Wednesday, July 12, 2017

adam gopnik | shakespeare and forgiveness

Shakespeare believed in fate, order, and forgiveness; we believe in history, justice, and compassion – three pairings so similar as to sometimes seem the same, though they are not. The novelistic, psychological work of explaining why evil people are evil gets very little energy from him. His villains are the products not of trauma and history but of nature and destiny. He amputated Iago's motive for malignancy from the Italian story where he found Othello's tragedy, in order to make the evil more absolute. Even to ask if Shylock's graspingness is a product of his people's history of exclusion would not have seemed important to him. He wasn't looking for causes. Though not satisfying to our modern sense of psychology, this is actually psychologically quite satisfying. The malevolent people we encounter in life are mostly just like that. They don't have a particular trauma that, if addressed and cured, would stop them from being evil. They were creepy, malignant kids, too....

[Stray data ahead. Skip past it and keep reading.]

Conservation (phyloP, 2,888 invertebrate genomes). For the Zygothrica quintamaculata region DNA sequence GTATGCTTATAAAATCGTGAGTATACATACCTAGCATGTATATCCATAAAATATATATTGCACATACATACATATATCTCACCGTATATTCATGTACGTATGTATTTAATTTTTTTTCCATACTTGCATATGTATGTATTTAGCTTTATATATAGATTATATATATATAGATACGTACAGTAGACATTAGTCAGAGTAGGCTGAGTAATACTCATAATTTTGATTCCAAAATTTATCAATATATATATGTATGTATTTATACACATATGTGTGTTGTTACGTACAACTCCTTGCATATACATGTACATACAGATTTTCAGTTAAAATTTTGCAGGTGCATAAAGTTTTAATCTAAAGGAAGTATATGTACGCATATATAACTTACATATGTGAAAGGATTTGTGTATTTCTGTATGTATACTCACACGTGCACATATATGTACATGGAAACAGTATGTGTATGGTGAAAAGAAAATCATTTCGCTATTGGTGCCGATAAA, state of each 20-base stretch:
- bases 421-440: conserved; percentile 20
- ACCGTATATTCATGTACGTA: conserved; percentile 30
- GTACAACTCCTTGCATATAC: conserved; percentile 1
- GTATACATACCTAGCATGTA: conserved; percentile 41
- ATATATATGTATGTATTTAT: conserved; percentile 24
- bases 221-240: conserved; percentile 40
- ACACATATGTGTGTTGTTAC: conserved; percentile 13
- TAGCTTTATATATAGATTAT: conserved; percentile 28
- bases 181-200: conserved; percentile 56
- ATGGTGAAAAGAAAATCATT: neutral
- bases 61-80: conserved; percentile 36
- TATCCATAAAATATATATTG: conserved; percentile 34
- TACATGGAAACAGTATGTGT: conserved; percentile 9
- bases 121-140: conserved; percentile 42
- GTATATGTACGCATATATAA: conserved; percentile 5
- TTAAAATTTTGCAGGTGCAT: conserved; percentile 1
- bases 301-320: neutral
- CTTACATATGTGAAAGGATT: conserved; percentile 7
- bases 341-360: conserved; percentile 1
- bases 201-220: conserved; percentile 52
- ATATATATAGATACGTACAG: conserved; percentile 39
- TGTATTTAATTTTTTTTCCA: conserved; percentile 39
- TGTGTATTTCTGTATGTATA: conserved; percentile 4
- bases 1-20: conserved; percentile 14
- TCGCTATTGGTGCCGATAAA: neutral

Shakespeare also believe in forgiveness in a way that we don't. Really rotten people get forgiven, in the comedies and romances, at least, in ways that still make us uneasy. In The Tempest, As You Like It, Twelfth Night, bad actors get easy outs. Even Shylock isn't killed. Dr Johnson thought the moment when Hamlet delays killing Claudius in order to deprive him of any chance of forgiveness was "too horrible to be read or to be uttered." We are much more ostentatiously compassionate and much more effectively vindictive. Small incidents of plagiarism end careers – not a rule that Shakespeare himself would have escaped – and sexual sins can place their perpetrators forever beyond the bounds of redemption. In Shakespeare, rotten people do rotten things, but if they stick around and say they're sorry they are forgiven. By contrast, we feel everyone's pain, forgive no one's trespasses."

Adam Gopnik, "Why Rewrite Shakespeare?"
The New Yorker, October 17, 2016